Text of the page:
A Mexican knock-off of The Cat and the Canary which trundles along nicely until comedy star Antonio Espino (aka Clavillazo) shows up and does an act so extreme in its straining for laughs which don’t come that he almost makes it into the ‘perversely entertaining’ category.
Before the film starts, a wealthy eccentric – he owns a stereotypical old dark house with no electricity and a hell-themed nightspot that serves as an excuse for regular mariachi numbers – has died and left the requisite will whereby all the property and half the fortune goes to Mercedes Benz (Alma Rosa Aguirre), his pretty but dim goddaughter, on the condition that she spend three nights from midnight til dawn in the house. Also in the running are a pack of grasping suspects who have to spend two nights in the house meditating on their sins in order to qualify for a third night searching for the treasure hidden somewhere on the premises. Among the traditional gathering: a hypocritical harridan housekeeper who makes doomy religious pronouncements but still wants the money, the dead man’s ageing ‘fiancée’ (in the dubbing, his term of endearment for her is ‘Mulehead’), an inept and cranky little doctor, a smoothie leading man, sundry schemers, and a very abrupt, glowering lawyer. Also lurking about is a wrestler-masked, cloaked, wide-hatted ‘phantom’ (actually, several of them) who pops up and acts menacing without especially doing anything.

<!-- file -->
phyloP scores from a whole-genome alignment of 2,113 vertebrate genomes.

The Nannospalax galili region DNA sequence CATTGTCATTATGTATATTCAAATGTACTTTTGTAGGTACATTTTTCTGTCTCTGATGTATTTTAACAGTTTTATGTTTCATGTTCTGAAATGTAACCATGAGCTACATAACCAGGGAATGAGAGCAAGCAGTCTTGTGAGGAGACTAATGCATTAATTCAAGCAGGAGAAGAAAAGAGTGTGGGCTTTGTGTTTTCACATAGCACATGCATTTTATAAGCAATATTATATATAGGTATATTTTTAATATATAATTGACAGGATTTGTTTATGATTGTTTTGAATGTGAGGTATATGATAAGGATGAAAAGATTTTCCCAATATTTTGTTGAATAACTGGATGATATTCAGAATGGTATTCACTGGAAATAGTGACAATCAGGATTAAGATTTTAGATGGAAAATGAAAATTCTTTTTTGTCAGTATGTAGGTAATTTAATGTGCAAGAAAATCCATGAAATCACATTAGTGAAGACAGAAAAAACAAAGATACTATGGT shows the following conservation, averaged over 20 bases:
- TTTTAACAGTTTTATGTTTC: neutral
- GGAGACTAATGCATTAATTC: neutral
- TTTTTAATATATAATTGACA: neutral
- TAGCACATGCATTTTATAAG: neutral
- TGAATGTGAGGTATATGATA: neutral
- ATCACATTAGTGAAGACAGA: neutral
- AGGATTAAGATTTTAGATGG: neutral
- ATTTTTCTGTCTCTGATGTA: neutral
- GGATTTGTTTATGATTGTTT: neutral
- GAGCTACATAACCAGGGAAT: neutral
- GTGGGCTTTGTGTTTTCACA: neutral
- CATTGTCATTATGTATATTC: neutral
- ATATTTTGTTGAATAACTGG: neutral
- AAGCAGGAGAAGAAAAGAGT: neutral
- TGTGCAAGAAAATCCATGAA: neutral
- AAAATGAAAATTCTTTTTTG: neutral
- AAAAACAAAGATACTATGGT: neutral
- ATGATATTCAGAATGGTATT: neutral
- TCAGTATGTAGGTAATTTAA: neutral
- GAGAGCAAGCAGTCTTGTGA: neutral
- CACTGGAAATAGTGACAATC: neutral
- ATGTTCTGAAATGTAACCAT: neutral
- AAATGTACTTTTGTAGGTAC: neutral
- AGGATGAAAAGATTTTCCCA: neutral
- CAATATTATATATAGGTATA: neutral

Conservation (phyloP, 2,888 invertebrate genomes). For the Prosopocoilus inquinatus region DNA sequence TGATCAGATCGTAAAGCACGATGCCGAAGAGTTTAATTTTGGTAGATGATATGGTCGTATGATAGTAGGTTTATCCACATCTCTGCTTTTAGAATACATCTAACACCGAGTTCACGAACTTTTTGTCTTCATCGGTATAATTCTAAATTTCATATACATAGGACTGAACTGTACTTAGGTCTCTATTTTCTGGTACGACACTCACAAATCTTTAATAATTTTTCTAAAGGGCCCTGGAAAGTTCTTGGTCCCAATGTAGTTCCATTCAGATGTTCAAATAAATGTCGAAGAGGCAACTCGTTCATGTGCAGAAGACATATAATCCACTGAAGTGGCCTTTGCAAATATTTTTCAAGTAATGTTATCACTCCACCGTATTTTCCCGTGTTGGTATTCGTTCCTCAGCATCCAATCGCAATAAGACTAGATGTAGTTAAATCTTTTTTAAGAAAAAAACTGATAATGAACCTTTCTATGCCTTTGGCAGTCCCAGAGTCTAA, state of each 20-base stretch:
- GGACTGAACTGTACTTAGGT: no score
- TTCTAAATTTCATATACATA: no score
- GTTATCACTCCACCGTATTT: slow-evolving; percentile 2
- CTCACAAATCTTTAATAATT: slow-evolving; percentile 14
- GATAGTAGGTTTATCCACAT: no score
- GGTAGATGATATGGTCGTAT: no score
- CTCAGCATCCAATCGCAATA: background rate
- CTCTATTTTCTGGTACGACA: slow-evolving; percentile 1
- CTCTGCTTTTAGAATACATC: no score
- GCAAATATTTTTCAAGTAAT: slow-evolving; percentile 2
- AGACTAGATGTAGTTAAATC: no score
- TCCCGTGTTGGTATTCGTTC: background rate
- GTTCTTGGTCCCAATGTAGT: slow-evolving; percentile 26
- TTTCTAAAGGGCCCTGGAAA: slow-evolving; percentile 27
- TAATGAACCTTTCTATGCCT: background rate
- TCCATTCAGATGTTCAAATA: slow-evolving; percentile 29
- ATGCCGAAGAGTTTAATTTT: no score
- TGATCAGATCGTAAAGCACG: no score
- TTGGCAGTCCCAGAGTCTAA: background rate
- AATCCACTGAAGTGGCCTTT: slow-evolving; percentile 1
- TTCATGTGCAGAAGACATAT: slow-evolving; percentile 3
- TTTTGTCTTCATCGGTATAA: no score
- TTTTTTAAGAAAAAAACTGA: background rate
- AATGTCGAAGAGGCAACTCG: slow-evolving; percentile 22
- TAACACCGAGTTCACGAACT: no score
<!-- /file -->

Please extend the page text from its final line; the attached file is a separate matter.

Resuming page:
Halfway through, the heroine hires private eye ‘Diogenes Holmes’ (Espino), who has a checked ulster and a battered funny hat (the badge of any Mexicomic), and hops up and down contorting his face in a manner Jerry Lewis would find excessive. Maybe the K. Gordon Murray dubbing has stripped the star of a barrage of verbal witticisms which qualify him as a great comedian, but it’s not likely. Parodying something which was a comedy in the first place is a tricky proposition, so points should be awarded for the amazingly dim heroine (told her new car has a lot of horsepower she has a routine about how horses are old-fashioned and she abhors them). The house is an overlit, overfamiliar set, and director Miguel M. Delgado gets few shots at real creepiness, though there’s a nice hands-reaching-out-of-the-closet bit in homage to a Cat and the Canary money shot which dates back to the Broadway first act curtain. NB: the title on the DVD sleeve (Phantom of the Red House) varies from that on the print.